Harry Wells is still kicking goals and tackling life’s curveballs

Photo of Harry Wells with Team of the Century photo on the wall in the background

90-year-old Harry Wells is an inductee of the National Rugby League Hall of Fame. He represented Australia throughout the 1950s, 1960s and 1970s for teams such as the South Sydney Rabbitohs and Western Suburbs Magpies, and is named as one of the country’s best players of the 20th century.

With his wife, 85-year-old Yvonne, Harry continues to live his best life at home while keeping in regular contact with family and friends. However, he’s noticed that lately – at times – he needs to slow down.

As he recovers from the recent removal of a malignant melanoma tumour on his leg, Harry underwent an Aspire4Life assessment to determine which referrals should be made for services.

Having received support for community nursing, housework, goods and equipment, it means the couple can continue enjoying life on their acreage at Telegraph Point on the North Coast of NSW, and thriving on their shared passion for their local community.

Harry and Yvonne also enjoy sharing their time with family members – they have three children who have their own families – and a selection of birds they care for in aviaries, as well as a much-loved emu who lives on their property.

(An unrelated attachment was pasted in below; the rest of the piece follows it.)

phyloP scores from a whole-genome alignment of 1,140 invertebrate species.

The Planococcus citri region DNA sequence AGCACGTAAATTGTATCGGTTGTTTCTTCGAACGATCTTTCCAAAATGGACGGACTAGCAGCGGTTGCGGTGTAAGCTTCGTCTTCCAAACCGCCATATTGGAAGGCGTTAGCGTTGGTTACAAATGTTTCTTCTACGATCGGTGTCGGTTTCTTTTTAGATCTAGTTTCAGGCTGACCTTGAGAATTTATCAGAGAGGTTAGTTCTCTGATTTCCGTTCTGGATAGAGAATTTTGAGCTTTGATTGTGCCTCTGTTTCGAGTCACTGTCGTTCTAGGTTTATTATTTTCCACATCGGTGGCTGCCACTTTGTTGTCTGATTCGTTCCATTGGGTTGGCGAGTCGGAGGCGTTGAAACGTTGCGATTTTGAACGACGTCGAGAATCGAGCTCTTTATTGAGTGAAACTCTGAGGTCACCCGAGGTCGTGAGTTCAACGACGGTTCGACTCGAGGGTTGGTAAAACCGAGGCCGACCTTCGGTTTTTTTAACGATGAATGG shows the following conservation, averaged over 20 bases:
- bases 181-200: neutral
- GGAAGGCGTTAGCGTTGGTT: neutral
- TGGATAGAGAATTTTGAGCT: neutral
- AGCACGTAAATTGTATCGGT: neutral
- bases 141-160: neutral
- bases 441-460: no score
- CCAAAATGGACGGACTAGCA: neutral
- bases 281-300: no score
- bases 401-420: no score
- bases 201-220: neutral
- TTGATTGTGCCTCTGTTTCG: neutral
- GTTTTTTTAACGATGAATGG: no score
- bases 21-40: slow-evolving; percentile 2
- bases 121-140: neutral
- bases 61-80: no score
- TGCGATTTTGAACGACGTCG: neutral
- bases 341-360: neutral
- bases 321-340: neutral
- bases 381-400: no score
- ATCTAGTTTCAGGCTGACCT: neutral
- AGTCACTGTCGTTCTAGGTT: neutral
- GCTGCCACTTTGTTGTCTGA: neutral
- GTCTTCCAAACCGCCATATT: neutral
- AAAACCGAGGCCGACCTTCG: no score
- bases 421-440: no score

“We’ve still got an emu – we’ve had him for 35 years and he doesn’t look like he’s giving in. We call him Hector,” Yvonne says. “We did have peacocks, but they only last 25 years.”

Supports, healthy habits, and a daily dose of molasses

With a little help, Harry and Yvonne are still living in the same home they have shared for the past 44 years.

“The supports are great,” Harry says. “We are both getting old and they are putting the brakes on me.”

During an Aspire4Life assessment for Harry’s health conditions, referrals were made for supports to help the couple with housework, adjustments such as a handrail for the bathroom, and access to goods and equipment such as a robot-vacuum.

Future supports could include help with outdoor work and yard maintenance.

“We still do our own cooking. We eat well, we use a lot of vegetables, we have the same breakfast every day which is cereal with a lot of fruit,” Yvonne says.